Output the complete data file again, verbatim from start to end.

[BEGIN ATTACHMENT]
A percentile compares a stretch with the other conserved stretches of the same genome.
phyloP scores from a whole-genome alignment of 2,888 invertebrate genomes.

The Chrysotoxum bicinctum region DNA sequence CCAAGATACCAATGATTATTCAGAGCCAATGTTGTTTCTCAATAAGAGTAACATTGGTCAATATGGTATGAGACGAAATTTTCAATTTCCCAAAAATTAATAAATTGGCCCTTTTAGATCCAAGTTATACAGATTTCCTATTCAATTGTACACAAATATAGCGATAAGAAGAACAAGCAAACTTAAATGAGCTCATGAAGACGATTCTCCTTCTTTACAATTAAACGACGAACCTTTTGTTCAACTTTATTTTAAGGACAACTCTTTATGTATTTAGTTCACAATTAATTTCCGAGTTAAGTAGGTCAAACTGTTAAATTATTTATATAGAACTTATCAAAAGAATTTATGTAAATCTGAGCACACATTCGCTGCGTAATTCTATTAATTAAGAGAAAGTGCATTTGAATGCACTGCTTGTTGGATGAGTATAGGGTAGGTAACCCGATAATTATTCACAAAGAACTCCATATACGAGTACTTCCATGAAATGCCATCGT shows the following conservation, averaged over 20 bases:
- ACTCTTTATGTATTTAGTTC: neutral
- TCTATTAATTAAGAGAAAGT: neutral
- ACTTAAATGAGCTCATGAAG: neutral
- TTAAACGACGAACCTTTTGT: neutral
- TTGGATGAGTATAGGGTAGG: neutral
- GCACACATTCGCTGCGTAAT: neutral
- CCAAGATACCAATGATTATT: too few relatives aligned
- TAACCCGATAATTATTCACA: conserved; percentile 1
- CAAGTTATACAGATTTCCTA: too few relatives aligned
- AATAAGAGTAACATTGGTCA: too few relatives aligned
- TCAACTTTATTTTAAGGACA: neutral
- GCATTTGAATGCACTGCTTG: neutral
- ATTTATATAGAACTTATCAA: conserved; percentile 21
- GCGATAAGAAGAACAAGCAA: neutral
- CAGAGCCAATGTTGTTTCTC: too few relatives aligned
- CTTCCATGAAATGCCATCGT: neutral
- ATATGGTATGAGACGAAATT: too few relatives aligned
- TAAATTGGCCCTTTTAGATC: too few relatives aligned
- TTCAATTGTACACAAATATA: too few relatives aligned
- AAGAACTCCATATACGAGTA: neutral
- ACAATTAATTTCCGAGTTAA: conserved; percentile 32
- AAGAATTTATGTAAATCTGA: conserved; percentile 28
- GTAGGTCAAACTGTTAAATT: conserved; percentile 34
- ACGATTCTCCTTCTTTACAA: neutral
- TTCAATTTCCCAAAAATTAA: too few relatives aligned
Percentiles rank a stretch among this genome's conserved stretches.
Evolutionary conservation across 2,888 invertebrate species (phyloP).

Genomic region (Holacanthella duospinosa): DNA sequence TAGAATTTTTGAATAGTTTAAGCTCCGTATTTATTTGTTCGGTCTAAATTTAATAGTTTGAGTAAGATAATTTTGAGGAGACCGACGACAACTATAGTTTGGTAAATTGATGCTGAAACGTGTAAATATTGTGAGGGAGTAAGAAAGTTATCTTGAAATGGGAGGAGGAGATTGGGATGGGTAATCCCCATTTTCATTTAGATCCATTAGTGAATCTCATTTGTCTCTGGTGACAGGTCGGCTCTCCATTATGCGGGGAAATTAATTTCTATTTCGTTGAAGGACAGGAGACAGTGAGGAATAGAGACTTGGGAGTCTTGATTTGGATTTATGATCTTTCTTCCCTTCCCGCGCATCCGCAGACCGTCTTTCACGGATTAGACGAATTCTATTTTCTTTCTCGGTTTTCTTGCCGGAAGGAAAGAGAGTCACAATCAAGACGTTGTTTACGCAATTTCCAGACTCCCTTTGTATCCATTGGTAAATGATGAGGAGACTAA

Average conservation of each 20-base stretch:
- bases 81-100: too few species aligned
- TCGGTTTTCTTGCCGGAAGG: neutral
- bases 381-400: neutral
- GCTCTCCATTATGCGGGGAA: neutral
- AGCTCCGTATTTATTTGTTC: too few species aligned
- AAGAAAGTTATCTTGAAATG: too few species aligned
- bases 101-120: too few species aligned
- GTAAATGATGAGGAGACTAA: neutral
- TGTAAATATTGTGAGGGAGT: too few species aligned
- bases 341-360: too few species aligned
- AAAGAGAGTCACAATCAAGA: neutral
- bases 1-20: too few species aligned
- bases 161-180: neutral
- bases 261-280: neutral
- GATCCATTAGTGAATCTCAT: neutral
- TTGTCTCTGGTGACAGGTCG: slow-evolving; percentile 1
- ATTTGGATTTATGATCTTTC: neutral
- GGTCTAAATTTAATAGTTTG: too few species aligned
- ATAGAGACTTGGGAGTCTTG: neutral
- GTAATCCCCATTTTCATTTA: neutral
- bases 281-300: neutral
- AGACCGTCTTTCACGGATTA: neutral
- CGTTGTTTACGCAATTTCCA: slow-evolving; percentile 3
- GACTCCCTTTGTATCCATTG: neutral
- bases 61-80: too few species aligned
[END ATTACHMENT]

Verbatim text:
A percentile compares a stretch with the other conserved stretches of the same genome.
phyloP scores from a whole-genome alignment of 2,888 invertebrate genomes.

The Chrysotoxum bicinctum region DNA sequence CCAAGATACCAATGATTATTCAGAGCCAATGTTGTTTCTCAATAAGAGTAACATTGGTCAATATGGTATGAGACGAAATTTTCAATTTCCCAAAAATTAATAAATTGGCCCTTTTAGATCCAAGTTATACAGATTTCCTATTCAATTGTACACAAATATAGCGATAAGAAGAACAAGCAAACTTAAATGAGCTCATGAAGACGATTCTCCTTCTTTACAATTAAACGACGAACCTTTTGTTCAACTTTATTTTAAGGACAACTCTTTATGTATTTAGTTCACAATTAATTTCCGAGTTAAGTAGGTCAAACTGTTAAATTATTTATATAGAACTTATCAAAAGAATTTATGTAAATCTGAGCACACATTCGCTGCGTAATTCTATTAATTAAGAGAAAGTGCATTTGAATGCACTGCTTGTTGGATGAGTATAGGGTAGGTAACCCGATAATTATTCACAAAGAACTCCATATACGAGTACTTCCATGAAATGCCATCGT shows the following conservation, averaged over 20 bases:
- ACTCTTTATGTATTTAGTTC: neutral
- TCTATTAATTAAGAGAAAGT: neutral
- ACTTAAATGAGCTCATGAAG: neutral
- TTAAACGACGAACCTTTTGT: neutral
- TTGGATGAGTATAGGGTAGG: neutral
- GCACACATTCGCTGCGTAAT: neutral
- CCAAGATACCAATGATTATT: too few relatives aligned
- TAACCCGATAATTATTCACA: conserved; percentile 1
- CAAGTTATACAGATTTCCTA: too few relatives aligned
- AATAAGAGTAACATTGGTCA: too few relatives aligned
- TCAACTTTATTTTAAGGACA: neutral
- GCATTTGAATGCACTGCTTG: neutral
- ATTTATATAGAACTTATCAA: conserved; percentile 21
- GCGATAAGAAGAACAAGCAA: neutral
- CAGAGCCAATGTTGTTTCTC: too few relatives aligned
- CTTCCATGAAATGCCATCGT: neutral
- ATATGGTATGAGACGAAATT: too few relatives aligned
- TAAATTGGCCCTTTTAGATC: too few relatives aligned
- TTCAATTGTACACAAATATA: too few relatives aligned
- AAGAACTCCATATACGAGTA: neutral
- ACAATTAATTTCCGAGTTAA: conserved; percentile 32
- AAGAATTTATGTAAATCTGA: conserved; percentile 28
- GTAGGTCAAACTGTTAAATT: conserved; percentile 34
- ACGATTCTCCTTCTTTACAA: neutral
- TTCAATTTCCCAAAAATTAA: too few relatives aligned
Percentiles rank a stretch among this genome's conserved stretches.
Evolutionary conservation across 2,888 invertebrate species (phyloP).

Genomic region (Holacanthella duospinosa): DNA sequence TAGAATTTTTGAATAGTTTAAGCTCCGTATTTATTTGTTCGGTCTAAATTTAATAGTTTGAGTAAGATAATTTTGAGGAGACCGACGACAACTATAGTTTGGTAAATTGATGCTGAAACGTGTAAATATTGTGAGGGAGTAAGAAAGTTATCTTGAAATGGGAGGAGGAGATTGGGATGGGTAATCCCCATTTTCATTTAGATCCATTAGTGAATCTCATTTGTCTCTGGTGACAGGTCGGCTCTCCATTATGCGGGGAAATTAATTTCTATTTCGTTGAAGGACAGGAGACAGTGAGGAATAGAGACTTGGGAGTCTTGATTTGGATTTATGATCTTTCTTCCCTTCCCGCGCATCCGCAGACCGTCTTTCACGGATTAGACGAATTCTATTTTCTTTCTCGGTTTTCTTGCCGGAAGGAAAGAGAGTCACAATCAAGACGTTGTTTACGCAATTTCCAGACTCCCTTTGTATCCATTGGTAAATGATGAGGAGACTAA

Average conservation of each 20-base stretch:
- bases 81-100: too few species aligned
- TCGGTTTTCTTGCCGGAAGG: neutral
- bases 381-400: neutral
- GCTCTCCATTATGCGGGGAA: neutral
- AGCTCCGTATTTATTTGTTC: too few species aligned
- AAGAAAGTTATCTTGAAATG: too few species aligned
- bases 101-120: too few species aligned
- GTAAATGATGAGGAGACTAA: neutral
- TGTAAATATTGTGAGGGAGT: too few species aligned
- bases 341-360: too few species aligned
- AAAGAGAGTCACAATCAAGA: neutral
- bases 1-20: too few species aligned
- bases 161-180: neutral
- bases 261-280: neutral
- GATCCATTAGTGAATCTCAT: neutral
- TTGTCTCTGGTGACAGGTCG: slow-evolving; percentile 1
- ATTTGGATTTATGATCTTTC: neutral
- GGTCTAAATTTAATAGTTTG: too few species aligned
- ATAGAGACTTGGGAGTCTTG: neutral
- GTAATCCCCATTTTCATTTA: neutral
- bases 281-300: neutral
- AGACCGTCTTTCACGGATTA: neutral
- CGTTGTTTACGCAATTTCCA: slow-evolving; percentile 3
- GACTCCCTTTGTATCCATTG: neutral
- bases 61-80: too few species aligned